How to Get Lots of Paid Blogging Gigs

how to get lots of paid freelance work

Blogging is a unique profession. Many of us started as hobby bloggers, documenting our lives and craft projects for fun. Our readers responded, and our traffic began to climb, and slowly, we realized we had something pretty special going on here.

Taking your blog from hobby to business is not for everyone, and I don’t recommend that EVERYONE make the leap. But that’s not what this article is about. The target audience of this article has decided that professional blogging IS for them, and wants to figure out how to do lots of it.

Get over yourself.

Step 1: You are Not a Beautiful and Unique Snowflake

Okay, that’s not exactly true. You ARE a beautiful and unique snowflake, but, you are not the ONLY beautiful and unique snowflake. You are one flake in a storm.

The point is, you are awesome, but you’re not THAT awesome. Work hard and be humble.

Yes, you are “important” to marketers and public relations people, but you are just a cog in the machine. It’s really not all about you. Do you think the endgame of a marketing plan is “Get mentioned on XYZ craft blog.”? No, it’s not. You are PART of the overall plan, but you are just a component that makes the whole thing work.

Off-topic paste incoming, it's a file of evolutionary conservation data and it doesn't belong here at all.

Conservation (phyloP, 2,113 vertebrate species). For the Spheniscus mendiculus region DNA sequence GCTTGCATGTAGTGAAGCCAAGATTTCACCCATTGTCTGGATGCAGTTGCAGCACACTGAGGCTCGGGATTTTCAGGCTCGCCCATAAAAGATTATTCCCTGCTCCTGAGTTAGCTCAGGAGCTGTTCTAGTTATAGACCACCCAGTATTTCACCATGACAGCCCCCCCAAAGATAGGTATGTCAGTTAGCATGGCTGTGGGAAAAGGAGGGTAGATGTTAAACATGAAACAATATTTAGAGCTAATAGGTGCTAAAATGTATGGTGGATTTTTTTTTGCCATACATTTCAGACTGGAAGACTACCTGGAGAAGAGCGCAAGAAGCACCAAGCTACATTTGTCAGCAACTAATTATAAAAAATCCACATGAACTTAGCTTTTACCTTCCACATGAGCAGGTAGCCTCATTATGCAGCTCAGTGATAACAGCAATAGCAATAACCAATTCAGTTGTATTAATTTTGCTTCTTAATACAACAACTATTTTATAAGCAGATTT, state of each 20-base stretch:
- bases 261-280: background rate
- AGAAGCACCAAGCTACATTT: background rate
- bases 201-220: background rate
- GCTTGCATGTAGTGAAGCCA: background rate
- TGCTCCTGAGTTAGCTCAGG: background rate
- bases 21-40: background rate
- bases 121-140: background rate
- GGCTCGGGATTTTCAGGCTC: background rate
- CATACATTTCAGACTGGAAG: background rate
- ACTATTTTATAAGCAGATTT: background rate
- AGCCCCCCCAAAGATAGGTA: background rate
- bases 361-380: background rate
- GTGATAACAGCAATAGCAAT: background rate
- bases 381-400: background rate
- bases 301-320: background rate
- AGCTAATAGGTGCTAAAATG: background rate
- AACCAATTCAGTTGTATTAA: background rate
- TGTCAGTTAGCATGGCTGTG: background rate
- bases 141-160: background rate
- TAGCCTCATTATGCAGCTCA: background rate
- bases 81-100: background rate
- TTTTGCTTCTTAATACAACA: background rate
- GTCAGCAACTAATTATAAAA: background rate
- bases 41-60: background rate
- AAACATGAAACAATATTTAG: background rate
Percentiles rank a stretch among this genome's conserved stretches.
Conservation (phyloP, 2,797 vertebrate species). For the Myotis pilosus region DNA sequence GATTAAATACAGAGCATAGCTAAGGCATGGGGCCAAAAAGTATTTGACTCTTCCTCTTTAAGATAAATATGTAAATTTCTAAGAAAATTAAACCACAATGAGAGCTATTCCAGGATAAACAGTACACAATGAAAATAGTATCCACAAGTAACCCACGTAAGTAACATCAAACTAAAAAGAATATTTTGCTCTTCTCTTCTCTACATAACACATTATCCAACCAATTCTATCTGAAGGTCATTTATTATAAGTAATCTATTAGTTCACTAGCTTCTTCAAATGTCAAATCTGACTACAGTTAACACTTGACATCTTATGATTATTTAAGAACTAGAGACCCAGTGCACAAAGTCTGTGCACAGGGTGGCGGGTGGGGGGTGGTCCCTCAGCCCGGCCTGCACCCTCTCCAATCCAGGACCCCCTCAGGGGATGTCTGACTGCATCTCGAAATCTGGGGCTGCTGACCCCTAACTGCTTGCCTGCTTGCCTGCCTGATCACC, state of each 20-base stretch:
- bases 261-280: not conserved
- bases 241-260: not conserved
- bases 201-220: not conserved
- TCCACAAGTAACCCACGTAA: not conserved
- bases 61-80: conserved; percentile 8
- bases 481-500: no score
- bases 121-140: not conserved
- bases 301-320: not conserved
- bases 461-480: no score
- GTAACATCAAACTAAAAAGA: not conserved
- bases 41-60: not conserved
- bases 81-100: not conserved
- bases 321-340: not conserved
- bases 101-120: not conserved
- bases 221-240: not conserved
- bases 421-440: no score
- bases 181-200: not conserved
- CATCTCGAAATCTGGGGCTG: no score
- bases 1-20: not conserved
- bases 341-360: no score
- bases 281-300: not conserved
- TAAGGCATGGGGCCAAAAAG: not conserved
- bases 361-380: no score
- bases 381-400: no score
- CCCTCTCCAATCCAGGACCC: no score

Recognize that you are just a blogger. Respect yourself and your blog, but don’t fool yourself into thinking that you are the center of the universe.

Step 2: Be Faithful in the Little Things

This is a principle from the Bible, but it applies whether you are religious or not. If you do well when you have a small job to do, you gradually get entrusted with bigger jobs.

For those of you who are a few years out of college: remember when you graduated and you thought it would be REALLY EASY to land a great job in your desired field? You were a big college graduate, and you “had arrived!” You had a degree, so what were all these companies waiting for? They should hire you as a manager or a vice president right away.

And, after many job applications, interviews, and so on, you finally landed a big job. As a barista at Starbucks.

What most college students don’t realize is that the DEGREE is just a piece of paper. It doesn’t tell your prospective employer anything but that you studied a subject. It doesn’t prove you can handle clients, or even show up to work on time. You have to put time in at the bottom of the ladder to prove you are ready to work your way up.

And like that degree, a BLOG is just a virtual piece of paper. Kind of. Just because you have a blog, doesn’t mean you are worth paying for sponsored posts, freelance writing gigs, or brand ambassadorships.

Everyone and their great aunt Edna has a blog. If you can fill out a two-part internet form, you can start a blog.

Having a blog is meaningless. You have to start at the bottom rung and work your way up.

By doing a good job on the bottom rung.

Step 3: Learn How to Do a Good Job

When I was in my 20s, I worked on a movie set. I was a PA (Production Assistant, which is a fancy title for “person who does all the worst work”) among several other PAs. The job was challenging — we had long hours, had to do various levels of crap work, got yelled at, and I really didn’t know what I was doing. I had never been on an official movie set, so I had a lot to learn.